Olympia signs proclamation to protect Salish Sea


Olympia declared June 8, 2022 to June 7, 2023 as the Year of the Salish Sea.

By signing the proclamation on Tuesday, June 7, council members expressed commitment with the StehChass people  of the Squaxin Island Tribe to strengthen stewardship of the Salish Sea and build a more robust culture in support of water quality and salmon recovery.

“Olympia is on the land of the people of the StehChass of the Squaxin Island Tribe, the people of the water, who depend on the cultural and treaty-protected resources provided by the healthy Salish Sea,” the proclamation stated.

Olympia is located at the southernmost tip of the Salish Sea, known by most as as the Puget Sound.

According to project co-lead Simran Sarai, the Year of the Salish Sea is an international effort of municipalities in Washington and British Columbia, in collaboration with the First Nations, to respond to the issues facing the waters.

She said many cities on the Canadian side of the border also signed a proclamation with a commitment to protect the Salish Sea.

Sarai added that the Year of the Salish Sea project resulted from the 13-week dialogue program at Simon Fraser University in Vancouver, B.C. "It was created, in part, as one way to address the multiple issues of the sea facing biodiversity loss, climate change, and sea-level rise."

Very few indicators for the health of Puget Sound met their 2020 targets as water quality, salmon, and Southern Resident orca continue to decline, according to the 2021 State of the Sound report.

Sarai said many groups in the United States and Canada joined in the collective effort to improve the health, awareness, and management of the Salish Sea.

"Thank you for the proclamation," said Sarai, "we are happy to advance transboundary cooperation and collaboration in the local community to work towards a healthier and more vibrant ecosystem."

Councilmember Jim Cooper noted that Olympia was the first city in Washington State to sign the proclamation to protect the sea. He wanted to pass the note to Thurston County and all Washington cities to increase awareness of the Salish Sea.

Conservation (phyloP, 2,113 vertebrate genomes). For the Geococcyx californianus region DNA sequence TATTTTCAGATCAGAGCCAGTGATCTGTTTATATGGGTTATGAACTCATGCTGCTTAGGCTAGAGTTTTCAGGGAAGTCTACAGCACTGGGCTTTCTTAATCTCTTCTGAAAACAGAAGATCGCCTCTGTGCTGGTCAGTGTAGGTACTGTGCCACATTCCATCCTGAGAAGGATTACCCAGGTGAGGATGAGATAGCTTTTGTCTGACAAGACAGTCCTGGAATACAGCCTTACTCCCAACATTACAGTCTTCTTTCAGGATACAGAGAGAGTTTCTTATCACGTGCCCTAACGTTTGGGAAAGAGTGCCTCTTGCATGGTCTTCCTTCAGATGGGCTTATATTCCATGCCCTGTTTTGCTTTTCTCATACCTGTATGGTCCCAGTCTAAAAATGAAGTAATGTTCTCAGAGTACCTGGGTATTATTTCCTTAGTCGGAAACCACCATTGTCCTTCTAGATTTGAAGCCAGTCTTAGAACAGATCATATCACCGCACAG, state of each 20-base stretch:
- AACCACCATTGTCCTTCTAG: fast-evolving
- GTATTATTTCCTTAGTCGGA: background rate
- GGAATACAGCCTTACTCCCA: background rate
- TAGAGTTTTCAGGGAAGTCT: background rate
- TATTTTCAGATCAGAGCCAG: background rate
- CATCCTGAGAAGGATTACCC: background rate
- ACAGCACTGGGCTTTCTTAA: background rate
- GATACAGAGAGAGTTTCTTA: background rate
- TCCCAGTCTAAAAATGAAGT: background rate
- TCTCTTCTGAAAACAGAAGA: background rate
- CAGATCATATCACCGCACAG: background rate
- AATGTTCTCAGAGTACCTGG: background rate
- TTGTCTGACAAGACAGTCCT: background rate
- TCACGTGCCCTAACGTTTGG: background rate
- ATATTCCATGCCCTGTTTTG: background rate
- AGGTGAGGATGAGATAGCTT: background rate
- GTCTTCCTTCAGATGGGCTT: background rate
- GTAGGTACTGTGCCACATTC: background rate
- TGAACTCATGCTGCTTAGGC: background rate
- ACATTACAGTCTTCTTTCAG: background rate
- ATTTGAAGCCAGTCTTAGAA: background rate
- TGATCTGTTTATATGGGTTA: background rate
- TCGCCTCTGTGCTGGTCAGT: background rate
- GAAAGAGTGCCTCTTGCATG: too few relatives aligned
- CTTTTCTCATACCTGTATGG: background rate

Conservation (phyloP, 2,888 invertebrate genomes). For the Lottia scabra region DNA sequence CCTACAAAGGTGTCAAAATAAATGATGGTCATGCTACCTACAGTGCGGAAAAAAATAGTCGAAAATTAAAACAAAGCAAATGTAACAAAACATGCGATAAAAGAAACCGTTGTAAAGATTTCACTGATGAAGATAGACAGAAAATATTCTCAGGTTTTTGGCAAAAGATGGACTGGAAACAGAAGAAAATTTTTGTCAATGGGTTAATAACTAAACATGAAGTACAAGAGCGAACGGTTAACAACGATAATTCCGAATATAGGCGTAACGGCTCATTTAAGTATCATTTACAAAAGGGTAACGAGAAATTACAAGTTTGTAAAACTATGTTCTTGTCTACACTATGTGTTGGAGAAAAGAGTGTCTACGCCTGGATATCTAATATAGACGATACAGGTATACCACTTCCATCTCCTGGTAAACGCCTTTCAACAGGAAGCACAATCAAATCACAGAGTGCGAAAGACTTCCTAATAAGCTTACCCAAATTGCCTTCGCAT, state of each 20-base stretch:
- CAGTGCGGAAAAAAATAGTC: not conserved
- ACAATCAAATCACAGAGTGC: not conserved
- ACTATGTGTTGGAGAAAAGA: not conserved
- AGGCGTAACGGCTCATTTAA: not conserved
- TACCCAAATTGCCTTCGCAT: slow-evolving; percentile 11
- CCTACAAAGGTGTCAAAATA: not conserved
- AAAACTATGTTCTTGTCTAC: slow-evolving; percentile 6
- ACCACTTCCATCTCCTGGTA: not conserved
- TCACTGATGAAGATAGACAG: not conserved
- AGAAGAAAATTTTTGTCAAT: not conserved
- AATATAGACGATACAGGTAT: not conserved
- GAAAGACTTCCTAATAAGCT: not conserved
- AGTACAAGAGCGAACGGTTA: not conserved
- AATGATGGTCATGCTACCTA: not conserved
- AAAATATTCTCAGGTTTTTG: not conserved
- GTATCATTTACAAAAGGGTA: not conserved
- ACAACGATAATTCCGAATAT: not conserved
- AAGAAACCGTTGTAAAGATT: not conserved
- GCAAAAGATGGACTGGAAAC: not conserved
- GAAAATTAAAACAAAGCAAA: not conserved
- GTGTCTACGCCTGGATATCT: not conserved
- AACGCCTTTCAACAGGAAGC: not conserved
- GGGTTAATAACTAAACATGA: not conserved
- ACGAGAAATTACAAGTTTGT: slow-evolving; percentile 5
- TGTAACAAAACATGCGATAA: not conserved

Sarai said anyone who depends on the Salish Sea or the watersheds that feed into it could join efforts. "We have municipalities [that joined the advocacy] here on the Canadian side that rely on the Fraser River, which has been relying on the watersheds and the salmon that go out to the Salish Seas."


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  • Southsoundguy

    “Puget Sound”

    Tuesday, June 14, 2022 Report this

  • sunshine39

    The Council members may say one thing, but their actions (or lack of) cause me to question their sincerity--two cases come to mind: The proposed 500 unit West Bay Yards and the shoreline extension planned by the developer as well as the Green Cove development on top of a highly polluted former dumping site. The Council has not supported efforts to clean up the existing pollution of Budd Inlet, would rather build on top of the polluted matter. I've read that Budd Inlet is one of the most highly polluted areas of the Salish Sea,

    Tuesday, June 14, 2022 Report this

  • JJmama

    True Sunshine39.....The Green Cove Development, West Bay Yards project, the building of Westman Mills on the Eastbay waterfront---built over fill which was not comprehensively mitigated/cleaned, the horrendous condition of Eastbay toxicity and dissolved oxygen levels, the failure to daylight Moxlie Creek, our largely unfiltered stormwater runoff into Budd Inlet.....there are many ways in which Olympia does not prioritize the water and the life it holds.

    Tuesday, June 14, 2022 Report this